said compressor casing having a gas inlet opening through the upper inner wall part thereof;
a prime mover casing axially adjacent said compressor casing and having lower and upper inner wall parts similar in shape and in corresponding positions to the inner wall parts of said compressor casing, said prime mover rotor being coaxially rotatable in close contact with the lower circular cross-section shaped inner wall part of said prime mover casing;
ignition means in said prime mover casing directed into the space within said upper inner wall part thereof;
said prime mover casing having an exhaust port opening out of the upper inner wall part thereof;
a plate spring between said vane parts and urging said vane parts radially outwardly away from each other for improving the gas tightness between said vane parts and the inner walls of said casings;
means in the casing engaging said vane for limiting the radially outward movement of said vane; and
said rotors having two passages therein and extending between said compressor casing and said prime mover casing for conveying combustion gas from said compressor casing to said prime mover casing, there being one passage on each diametrically opposite side of said vane and being parallel with said vane groove and opening out of substantially diametrically opposite parts of the peripheries of said rotors, at least one end of said passage means being closed when the part of the periphery of said rotor from which it opens rotates in said lower parts of said casings and being opened when said part of the periphery of said rotor rotates in said upper parts of said casings.
2. A prime mover as claimed in claim 1, in which said vane engaging means comprises intermediate walls extending radially inwardly of said casings from adjacent the opposite ends of the respective casings and toward said rotors, said intermediate walls defining vane guide chambers between the ends of said casings and the intermediate walls, said vane guide chambers having inner walls with an approximately elliptical cross-sectional shape the same as the shape of the approximately elliptical shape of which the upper inner wall parts are a part, said vanes having vane guide portions on the ends thereof toward the ends of said casings and extending into said vane guide chambers and having the diametrically opposite ends rotating in close contact with said inner walls of said vane guide chambers while said rotors are rotating.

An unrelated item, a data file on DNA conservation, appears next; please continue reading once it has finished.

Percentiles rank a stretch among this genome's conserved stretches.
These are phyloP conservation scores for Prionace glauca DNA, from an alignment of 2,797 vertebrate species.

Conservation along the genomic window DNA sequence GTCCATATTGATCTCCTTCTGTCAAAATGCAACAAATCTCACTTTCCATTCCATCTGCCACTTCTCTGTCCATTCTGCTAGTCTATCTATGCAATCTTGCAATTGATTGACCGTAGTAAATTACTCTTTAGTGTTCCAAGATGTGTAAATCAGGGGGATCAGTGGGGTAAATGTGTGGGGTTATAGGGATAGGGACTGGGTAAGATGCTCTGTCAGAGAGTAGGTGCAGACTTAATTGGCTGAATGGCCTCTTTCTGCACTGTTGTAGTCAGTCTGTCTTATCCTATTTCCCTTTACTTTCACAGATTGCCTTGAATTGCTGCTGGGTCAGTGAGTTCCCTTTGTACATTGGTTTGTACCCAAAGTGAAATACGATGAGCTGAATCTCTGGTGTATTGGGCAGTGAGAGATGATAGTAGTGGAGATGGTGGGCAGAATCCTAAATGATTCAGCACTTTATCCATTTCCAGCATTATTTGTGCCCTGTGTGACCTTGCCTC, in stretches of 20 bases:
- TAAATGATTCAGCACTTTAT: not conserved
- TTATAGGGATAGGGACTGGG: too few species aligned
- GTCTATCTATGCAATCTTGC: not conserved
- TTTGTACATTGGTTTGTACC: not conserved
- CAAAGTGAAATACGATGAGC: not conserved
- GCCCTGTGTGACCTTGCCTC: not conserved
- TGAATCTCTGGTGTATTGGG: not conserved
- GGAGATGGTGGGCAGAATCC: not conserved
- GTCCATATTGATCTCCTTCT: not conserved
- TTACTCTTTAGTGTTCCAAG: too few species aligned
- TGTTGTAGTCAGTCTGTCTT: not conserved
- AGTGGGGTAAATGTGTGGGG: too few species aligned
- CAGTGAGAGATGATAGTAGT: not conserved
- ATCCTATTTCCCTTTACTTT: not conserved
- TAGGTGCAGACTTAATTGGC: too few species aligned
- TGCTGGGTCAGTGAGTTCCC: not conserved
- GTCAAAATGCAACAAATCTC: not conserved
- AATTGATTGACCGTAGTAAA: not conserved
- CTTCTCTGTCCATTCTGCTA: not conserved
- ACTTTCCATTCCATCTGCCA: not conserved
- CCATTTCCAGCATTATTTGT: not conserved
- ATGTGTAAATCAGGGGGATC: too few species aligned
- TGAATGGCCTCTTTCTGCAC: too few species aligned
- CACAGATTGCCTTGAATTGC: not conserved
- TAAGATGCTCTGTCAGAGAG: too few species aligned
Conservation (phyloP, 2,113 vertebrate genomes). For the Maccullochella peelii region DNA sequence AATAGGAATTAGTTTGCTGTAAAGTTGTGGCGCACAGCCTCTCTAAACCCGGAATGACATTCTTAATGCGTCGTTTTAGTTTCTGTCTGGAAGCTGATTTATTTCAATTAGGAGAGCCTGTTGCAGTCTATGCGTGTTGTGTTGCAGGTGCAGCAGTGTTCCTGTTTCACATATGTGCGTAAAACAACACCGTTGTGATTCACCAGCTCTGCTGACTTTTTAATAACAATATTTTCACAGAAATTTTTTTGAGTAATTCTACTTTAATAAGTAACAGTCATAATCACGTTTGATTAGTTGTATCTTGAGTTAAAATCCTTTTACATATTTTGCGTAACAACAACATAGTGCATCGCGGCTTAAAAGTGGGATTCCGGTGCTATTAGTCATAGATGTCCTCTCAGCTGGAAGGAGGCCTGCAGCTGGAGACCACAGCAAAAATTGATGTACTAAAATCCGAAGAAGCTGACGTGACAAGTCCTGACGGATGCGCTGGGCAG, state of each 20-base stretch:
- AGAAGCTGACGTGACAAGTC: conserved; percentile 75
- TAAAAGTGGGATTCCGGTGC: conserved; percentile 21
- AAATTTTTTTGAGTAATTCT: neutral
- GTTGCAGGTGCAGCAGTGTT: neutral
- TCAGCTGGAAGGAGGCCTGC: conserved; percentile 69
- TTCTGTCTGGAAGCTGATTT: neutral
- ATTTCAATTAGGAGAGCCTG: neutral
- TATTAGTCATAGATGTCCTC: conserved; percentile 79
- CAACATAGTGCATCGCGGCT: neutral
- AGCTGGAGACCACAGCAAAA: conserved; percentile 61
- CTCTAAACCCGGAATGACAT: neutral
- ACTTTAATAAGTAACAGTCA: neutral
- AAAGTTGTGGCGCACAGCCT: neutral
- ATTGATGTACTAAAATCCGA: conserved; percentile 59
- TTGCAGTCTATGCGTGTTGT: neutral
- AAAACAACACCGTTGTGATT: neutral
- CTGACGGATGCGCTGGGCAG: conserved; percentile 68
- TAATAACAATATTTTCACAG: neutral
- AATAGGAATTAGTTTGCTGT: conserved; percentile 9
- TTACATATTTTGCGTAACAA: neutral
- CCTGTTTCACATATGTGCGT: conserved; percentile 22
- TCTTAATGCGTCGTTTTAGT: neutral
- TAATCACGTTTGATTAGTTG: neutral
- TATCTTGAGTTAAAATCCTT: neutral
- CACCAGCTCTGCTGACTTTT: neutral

3. A prime mover as claimed in claim 1 in which the approximately elliptical shape is a shape the respective diametrical dimensions of which are the diametrical dimensions of an ellipse having the formula:
(b2 -c2)x2 +b2 y2 =b4 
where x is the long axis of the ellipse, y is the short axis, 2b is the length of the short axis and c is the amount of offset, less a distance δ which is equal to: ##EQU3## where θ is the angle in radians between the vane and the x axis of the ellipse.
Description
BACKGROUND OF THE INVENTION AND PRIOR ART

The rotary type prime mover of the present invention is an improvement of the prime mover which is the subject of U.S. application Ser. No. 236,289, filed Feb. 19, 1981, which in turn is a continuation-in-part of U.S. application Ser. No. 37,333, now abandoned.